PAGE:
“It’s unreasonable to think you’re gonna expect everyone to lock up their guns,” Takko said. “I think that rational people, careful people, and good parents are gonna do (the right) thing. You can pass any law you want on this kind of thing, but I don’t think it’s gonna make a difference.”

Rep. Kagi said the National Rifle Association has turned a ”common sense” proposal into an anti-gun bill.

“You can keep your gun; we’re not telling you how to own your gun. Just store it safely.”

The bill is one of a group of gun-control measures introduced this session, and its timing coincides with the run-up to the trial of 13-year-old Dawson Dunn of Kelso.

Dunn is accused of manslaughter in the Oct. 14 shooting death of his friend Edgar Vazquez. Investigators say Dunn shot his friend with a shotgun he retrieved from his family's master bedroom and erroneously thought was unloaded. His trial is scheduled to be set next week.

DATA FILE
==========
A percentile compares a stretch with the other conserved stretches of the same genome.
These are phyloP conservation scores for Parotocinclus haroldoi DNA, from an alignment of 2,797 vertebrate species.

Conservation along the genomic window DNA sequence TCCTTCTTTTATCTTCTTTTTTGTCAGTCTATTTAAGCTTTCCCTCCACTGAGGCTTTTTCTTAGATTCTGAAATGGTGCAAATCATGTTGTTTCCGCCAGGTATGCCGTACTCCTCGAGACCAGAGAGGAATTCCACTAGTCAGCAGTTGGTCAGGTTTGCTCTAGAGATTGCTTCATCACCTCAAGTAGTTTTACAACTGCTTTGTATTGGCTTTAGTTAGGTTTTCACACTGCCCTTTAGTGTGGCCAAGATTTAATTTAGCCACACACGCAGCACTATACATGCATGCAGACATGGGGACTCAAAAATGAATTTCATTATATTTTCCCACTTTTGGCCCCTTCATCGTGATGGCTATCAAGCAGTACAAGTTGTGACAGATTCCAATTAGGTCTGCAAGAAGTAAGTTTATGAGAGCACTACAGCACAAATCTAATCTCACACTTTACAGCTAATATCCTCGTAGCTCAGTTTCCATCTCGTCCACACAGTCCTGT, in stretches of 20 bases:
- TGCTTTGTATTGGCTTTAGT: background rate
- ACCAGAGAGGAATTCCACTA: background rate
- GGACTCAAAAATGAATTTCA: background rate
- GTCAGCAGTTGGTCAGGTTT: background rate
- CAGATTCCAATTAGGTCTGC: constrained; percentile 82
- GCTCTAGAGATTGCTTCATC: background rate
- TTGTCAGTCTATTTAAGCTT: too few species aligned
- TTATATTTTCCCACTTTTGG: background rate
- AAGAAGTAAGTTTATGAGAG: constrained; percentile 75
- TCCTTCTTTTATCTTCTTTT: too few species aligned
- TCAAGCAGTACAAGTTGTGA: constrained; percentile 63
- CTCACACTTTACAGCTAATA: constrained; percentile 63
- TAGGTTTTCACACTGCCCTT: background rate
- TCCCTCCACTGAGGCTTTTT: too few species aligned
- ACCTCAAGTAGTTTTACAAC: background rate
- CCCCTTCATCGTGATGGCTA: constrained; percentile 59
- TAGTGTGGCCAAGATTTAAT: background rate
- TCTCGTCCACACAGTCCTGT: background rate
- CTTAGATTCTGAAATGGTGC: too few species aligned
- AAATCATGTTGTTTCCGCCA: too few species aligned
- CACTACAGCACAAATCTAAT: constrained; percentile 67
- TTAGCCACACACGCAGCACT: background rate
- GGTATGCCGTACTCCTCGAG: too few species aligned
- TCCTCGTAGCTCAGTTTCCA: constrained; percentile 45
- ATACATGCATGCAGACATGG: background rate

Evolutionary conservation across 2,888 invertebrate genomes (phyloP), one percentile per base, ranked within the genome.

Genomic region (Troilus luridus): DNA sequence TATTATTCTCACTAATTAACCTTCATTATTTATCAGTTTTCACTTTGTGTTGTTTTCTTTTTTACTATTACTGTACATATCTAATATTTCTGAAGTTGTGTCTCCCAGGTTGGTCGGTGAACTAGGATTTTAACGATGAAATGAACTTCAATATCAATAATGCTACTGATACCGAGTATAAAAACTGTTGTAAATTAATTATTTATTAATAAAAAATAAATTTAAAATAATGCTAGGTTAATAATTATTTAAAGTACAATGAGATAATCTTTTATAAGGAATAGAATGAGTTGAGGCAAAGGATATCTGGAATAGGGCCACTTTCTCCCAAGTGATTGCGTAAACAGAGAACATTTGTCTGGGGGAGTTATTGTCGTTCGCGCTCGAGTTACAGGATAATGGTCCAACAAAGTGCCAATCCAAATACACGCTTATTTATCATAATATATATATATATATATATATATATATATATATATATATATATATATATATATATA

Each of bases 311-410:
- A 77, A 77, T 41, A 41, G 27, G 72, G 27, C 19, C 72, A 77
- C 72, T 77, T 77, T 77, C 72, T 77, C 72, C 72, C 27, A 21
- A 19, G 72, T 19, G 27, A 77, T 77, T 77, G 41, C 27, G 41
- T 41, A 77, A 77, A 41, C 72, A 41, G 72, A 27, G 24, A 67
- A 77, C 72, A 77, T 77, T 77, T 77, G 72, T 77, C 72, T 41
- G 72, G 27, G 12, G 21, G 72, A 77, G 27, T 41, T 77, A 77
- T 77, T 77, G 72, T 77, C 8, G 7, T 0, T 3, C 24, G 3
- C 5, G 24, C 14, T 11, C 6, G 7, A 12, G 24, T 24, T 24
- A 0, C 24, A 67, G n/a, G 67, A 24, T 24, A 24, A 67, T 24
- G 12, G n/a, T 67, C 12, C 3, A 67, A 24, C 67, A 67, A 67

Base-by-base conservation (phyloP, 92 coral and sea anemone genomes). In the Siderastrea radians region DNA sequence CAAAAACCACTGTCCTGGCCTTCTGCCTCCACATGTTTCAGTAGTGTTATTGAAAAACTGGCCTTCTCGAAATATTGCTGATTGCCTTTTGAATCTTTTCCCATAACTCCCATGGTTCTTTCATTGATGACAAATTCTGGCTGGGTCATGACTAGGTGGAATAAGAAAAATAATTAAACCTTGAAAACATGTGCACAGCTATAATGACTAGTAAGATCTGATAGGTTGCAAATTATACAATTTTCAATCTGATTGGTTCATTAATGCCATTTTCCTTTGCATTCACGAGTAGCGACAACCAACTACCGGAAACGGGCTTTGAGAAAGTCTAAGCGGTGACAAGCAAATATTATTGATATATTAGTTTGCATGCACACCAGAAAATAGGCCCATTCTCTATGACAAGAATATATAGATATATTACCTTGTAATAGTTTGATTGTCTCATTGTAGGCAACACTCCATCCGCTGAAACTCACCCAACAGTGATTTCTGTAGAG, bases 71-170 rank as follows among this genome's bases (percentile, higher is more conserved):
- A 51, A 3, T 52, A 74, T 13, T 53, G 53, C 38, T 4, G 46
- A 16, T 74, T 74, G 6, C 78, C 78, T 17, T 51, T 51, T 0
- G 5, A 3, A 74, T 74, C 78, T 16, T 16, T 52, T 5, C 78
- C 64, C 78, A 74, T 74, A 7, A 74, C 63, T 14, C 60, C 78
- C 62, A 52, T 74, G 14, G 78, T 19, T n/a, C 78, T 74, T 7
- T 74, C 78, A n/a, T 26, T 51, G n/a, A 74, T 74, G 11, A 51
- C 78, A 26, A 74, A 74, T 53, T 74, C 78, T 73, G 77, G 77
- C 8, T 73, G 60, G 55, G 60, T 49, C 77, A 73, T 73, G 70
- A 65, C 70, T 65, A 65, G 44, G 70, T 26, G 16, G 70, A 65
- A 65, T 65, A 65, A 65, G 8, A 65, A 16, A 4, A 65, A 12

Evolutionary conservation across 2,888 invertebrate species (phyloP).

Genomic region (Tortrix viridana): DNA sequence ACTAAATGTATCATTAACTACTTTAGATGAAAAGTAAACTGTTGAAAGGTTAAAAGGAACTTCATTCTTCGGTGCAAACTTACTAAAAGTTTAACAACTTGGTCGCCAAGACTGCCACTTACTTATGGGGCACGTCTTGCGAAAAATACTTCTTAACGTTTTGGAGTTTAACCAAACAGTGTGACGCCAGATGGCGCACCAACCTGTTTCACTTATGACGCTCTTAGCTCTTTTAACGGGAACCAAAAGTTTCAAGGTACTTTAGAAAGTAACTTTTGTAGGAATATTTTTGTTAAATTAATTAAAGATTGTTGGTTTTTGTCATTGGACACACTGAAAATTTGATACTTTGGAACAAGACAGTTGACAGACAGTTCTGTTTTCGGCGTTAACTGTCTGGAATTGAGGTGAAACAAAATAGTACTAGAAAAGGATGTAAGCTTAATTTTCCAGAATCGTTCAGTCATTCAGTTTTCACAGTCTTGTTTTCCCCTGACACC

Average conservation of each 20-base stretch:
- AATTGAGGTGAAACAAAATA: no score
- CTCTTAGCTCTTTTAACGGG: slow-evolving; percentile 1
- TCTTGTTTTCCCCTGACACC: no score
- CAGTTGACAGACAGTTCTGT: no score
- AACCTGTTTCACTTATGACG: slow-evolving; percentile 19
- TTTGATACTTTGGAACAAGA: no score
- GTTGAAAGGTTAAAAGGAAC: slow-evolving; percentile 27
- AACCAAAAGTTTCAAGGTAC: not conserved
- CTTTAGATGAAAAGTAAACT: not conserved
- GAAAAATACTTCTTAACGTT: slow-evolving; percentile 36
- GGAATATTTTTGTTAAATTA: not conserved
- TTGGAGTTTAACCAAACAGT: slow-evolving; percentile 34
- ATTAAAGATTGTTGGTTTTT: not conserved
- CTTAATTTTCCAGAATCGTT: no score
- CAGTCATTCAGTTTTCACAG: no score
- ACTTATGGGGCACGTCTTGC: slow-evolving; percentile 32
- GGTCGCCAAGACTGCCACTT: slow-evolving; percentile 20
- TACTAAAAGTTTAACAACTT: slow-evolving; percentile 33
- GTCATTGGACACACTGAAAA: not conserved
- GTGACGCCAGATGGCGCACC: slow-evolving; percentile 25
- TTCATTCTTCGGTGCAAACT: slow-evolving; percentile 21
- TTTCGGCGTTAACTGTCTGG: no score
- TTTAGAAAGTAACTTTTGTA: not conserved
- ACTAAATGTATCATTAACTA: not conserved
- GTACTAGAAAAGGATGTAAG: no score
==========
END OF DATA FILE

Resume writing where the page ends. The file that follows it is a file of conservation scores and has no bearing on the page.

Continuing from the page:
Rep. Kagi, not speaking specifically about the Kelso case, said many parents “are just in total denial” about the extent to which children have accessed their firearms.

“I’ve talked to a couple of parents who said they brought their kids up with guns. They taught them to safely fire guns, to never carry a loaded gun,” Kagi said. “... Guns are just fascinating to little kids. Parents say, ‘my child would never touch the gun,’ and a very high percentage of kids, when you talk to them, they say they have.”